5. A proceeding under Section 159 of the Income Tax Act 1961 was initiated against the petitioner. It was in respect of the deceased defaulter assessee namely, Sushil Kumar Kayan. Sushil Kumar Kayan is deceased father of the petitioner. The deceased had two sons namely, the petitioner and Vikrant Kayan. The Tax Recovery Officer by his order dated May 18, 2016 after considering the factual position finds that the petitioner is a member of a Hindu Undivided Family along with the deceased father till the time of death of the father. The Tax Recovery Officer has also noted the share transactions between the father and the petitioner.

6. The Appellate authority by the impugned order dated July 6, 2017 has concurred with the Tax Recovery Officer. Both are of the view that the petitioner and his brother are heirs and legal representatives of their deceased father.

7. Section 2(29) of the Act of 1961 stipulates that the meaning of legal representative assigned to it in Clause (11) of Section 2 of the Code of Civil Procedure 1908 would apply to the Income Tax Act, 1961. Section 2 (11) of the Code of Civil Procedure 1908 stipulates that a legal representative means a person who in law represents the estate of a deceased person and includes any person who intermeddles with the estate of the deceased. It also includes a party who sues or is sued in a representative character on whom the estate devolves on the death of the party so suing or sued.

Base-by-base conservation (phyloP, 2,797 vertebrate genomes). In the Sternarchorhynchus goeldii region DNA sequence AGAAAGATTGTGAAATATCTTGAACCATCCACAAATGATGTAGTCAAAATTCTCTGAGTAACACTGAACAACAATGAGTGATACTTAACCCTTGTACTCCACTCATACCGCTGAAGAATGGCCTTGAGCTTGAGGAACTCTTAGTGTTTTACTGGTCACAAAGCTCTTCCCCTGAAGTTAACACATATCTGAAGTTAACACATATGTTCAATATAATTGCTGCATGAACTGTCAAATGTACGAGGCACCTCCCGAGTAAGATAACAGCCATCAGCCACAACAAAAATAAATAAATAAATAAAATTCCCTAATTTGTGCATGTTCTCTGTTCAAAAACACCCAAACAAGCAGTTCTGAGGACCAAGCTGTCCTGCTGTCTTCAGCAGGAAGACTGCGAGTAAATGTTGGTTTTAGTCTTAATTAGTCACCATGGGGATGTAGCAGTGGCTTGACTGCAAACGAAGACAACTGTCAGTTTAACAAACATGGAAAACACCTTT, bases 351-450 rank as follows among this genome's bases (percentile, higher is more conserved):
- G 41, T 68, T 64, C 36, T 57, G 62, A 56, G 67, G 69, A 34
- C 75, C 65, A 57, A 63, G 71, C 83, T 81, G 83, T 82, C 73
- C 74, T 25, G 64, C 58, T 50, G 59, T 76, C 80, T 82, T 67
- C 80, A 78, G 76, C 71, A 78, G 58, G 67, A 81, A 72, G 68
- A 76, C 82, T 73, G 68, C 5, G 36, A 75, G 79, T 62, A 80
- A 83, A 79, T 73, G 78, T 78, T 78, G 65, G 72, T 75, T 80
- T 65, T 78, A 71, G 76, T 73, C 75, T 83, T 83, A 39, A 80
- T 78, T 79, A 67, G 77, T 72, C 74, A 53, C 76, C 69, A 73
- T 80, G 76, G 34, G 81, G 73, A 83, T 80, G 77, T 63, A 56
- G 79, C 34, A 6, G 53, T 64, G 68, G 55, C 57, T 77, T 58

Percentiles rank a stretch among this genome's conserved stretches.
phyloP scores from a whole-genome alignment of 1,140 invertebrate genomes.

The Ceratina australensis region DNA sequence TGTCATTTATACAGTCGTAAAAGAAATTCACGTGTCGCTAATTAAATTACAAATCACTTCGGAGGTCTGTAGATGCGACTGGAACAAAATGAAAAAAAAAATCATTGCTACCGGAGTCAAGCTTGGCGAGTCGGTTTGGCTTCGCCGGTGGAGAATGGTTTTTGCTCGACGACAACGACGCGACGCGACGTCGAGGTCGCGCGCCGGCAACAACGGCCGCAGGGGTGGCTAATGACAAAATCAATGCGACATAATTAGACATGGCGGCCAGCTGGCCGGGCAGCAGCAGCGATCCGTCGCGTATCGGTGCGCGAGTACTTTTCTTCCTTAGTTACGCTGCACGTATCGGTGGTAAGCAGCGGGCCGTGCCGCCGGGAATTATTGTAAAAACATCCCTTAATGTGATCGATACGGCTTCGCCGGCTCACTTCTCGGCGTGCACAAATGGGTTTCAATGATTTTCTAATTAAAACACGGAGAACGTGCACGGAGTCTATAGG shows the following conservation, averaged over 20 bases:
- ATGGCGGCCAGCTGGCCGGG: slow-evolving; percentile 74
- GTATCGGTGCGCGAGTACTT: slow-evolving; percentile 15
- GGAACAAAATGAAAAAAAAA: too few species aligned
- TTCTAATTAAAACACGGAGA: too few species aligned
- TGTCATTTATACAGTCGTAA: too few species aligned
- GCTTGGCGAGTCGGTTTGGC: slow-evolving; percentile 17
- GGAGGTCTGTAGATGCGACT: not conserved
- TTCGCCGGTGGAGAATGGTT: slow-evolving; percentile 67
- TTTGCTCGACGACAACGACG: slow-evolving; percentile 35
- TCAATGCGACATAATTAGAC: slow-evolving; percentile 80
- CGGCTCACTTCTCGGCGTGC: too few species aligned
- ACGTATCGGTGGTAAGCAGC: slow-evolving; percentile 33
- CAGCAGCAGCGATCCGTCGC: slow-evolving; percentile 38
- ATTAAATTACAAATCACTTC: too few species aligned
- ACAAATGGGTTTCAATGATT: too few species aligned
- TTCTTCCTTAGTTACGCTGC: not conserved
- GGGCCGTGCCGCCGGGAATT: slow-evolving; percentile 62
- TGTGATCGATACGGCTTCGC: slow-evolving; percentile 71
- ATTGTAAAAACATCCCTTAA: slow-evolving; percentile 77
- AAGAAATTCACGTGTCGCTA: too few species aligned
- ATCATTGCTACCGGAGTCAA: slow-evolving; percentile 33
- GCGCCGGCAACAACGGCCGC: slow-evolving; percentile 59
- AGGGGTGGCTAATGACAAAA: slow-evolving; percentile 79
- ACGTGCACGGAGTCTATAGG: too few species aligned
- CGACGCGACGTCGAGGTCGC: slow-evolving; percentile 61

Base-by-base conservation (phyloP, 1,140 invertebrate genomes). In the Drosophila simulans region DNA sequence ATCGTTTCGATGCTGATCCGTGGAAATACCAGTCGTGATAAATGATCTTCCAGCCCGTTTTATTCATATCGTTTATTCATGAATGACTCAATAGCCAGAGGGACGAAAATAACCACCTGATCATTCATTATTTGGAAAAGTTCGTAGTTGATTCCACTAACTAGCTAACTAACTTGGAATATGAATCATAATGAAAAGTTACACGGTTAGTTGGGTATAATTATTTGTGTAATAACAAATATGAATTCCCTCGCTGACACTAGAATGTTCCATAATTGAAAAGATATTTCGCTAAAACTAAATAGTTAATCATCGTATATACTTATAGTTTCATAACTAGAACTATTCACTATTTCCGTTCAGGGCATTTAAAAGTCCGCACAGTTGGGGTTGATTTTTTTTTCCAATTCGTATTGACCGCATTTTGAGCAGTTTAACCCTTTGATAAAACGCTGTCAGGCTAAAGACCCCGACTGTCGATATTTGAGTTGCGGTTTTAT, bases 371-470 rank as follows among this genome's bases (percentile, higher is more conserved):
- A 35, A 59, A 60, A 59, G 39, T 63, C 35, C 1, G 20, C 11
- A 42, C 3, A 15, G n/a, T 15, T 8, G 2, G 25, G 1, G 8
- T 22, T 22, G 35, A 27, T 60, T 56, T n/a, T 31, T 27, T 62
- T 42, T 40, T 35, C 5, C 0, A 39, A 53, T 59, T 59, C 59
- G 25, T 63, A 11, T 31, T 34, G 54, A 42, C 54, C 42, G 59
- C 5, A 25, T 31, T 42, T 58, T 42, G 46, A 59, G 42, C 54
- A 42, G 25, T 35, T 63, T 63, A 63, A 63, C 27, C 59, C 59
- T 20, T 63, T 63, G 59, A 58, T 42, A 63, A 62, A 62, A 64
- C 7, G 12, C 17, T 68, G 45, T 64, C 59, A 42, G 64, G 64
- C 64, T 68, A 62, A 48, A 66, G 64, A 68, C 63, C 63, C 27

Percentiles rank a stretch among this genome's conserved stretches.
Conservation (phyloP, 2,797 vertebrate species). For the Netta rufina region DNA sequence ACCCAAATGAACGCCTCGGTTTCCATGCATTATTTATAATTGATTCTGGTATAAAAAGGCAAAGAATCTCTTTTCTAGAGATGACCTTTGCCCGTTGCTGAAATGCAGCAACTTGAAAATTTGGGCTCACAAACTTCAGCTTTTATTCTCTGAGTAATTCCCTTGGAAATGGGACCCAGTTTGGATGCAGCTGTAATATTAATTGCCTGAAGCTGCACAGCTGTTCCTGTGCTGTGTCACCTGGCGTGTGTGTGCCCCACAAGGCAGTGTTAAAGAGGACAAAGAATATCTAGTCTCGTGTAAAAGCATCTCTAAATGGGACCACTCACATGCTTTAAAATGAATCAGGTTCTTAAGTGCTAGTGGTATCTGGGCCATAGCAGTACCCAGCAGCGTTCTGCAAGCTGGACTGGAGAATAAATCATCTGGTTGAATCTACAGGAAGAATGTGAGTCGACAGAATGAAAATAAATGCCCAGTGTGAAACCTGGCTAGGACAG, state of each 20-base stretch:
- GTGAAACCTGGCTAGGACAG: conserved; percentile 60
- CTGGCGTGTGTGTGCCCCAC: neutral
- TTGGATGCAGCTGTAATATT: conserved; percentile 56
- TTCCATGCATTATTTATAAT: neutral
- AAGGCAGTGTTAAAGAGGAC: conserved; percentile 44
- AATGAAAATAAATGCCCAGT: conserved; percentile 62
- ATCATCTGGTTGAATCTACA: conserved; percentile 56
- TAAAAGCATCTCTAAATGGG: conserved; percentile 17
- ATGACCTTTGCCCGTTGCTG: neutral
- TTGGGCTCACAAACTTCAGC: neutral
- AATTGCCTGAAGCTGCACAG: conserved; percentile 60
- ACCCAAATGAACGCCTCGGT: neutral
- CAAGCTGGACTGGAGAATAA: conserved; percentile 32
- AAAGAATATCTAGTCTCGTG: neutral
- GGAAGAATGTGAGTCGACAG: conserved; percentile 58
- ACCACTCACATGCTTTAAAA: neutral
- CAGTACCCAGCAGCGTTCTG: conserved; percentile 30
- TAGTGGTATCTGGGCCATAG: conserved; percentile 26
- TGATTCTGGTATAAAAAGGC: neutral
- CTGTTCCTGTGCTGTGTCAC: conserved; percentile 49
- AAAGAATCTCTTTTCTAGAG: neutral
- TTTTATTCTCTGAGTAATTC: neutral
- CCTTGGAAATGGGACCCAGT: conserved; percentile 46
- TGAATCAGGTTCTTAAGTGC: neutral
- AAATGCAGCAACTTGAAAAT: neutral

8. Nalini Bai Naique (Supra) is of the view that, the definition of legal representative given in the Code of Civil Procedure, 1908 is inclusive in character and its scope is wide. It is not confined to legal heirs only. It may be a person who may or may not be the heir, competent to inherit the property of the deceased. However, such person is representing the estate of the deceased. It includes heirs as well as persons who represent the estate even without title either as executors or administrators in possession of the estate of the deceased. Such persons are covered by the expression legal representative. Viewed from such perspective, the petitioner is one his heirs and legal representatives of the deceased.

9. A Writ Court is not the second Appellate Authority. A Writ Court is called upon to interfere in an order impugned before it, without the petitioner before it, substantiating that, the impugned order is without jurisdiction, or is vitiated by the principles of natural justice, or is a non-speaking one or is vitiated by fraud or actuated by mala fides. None of the grounds noted above are substantiated in the facts of the present case.

10. In such circumstances, I am not minded to interfere in the present writ petition.

WP No.504 of 2017 is dismissed without any order as to costs.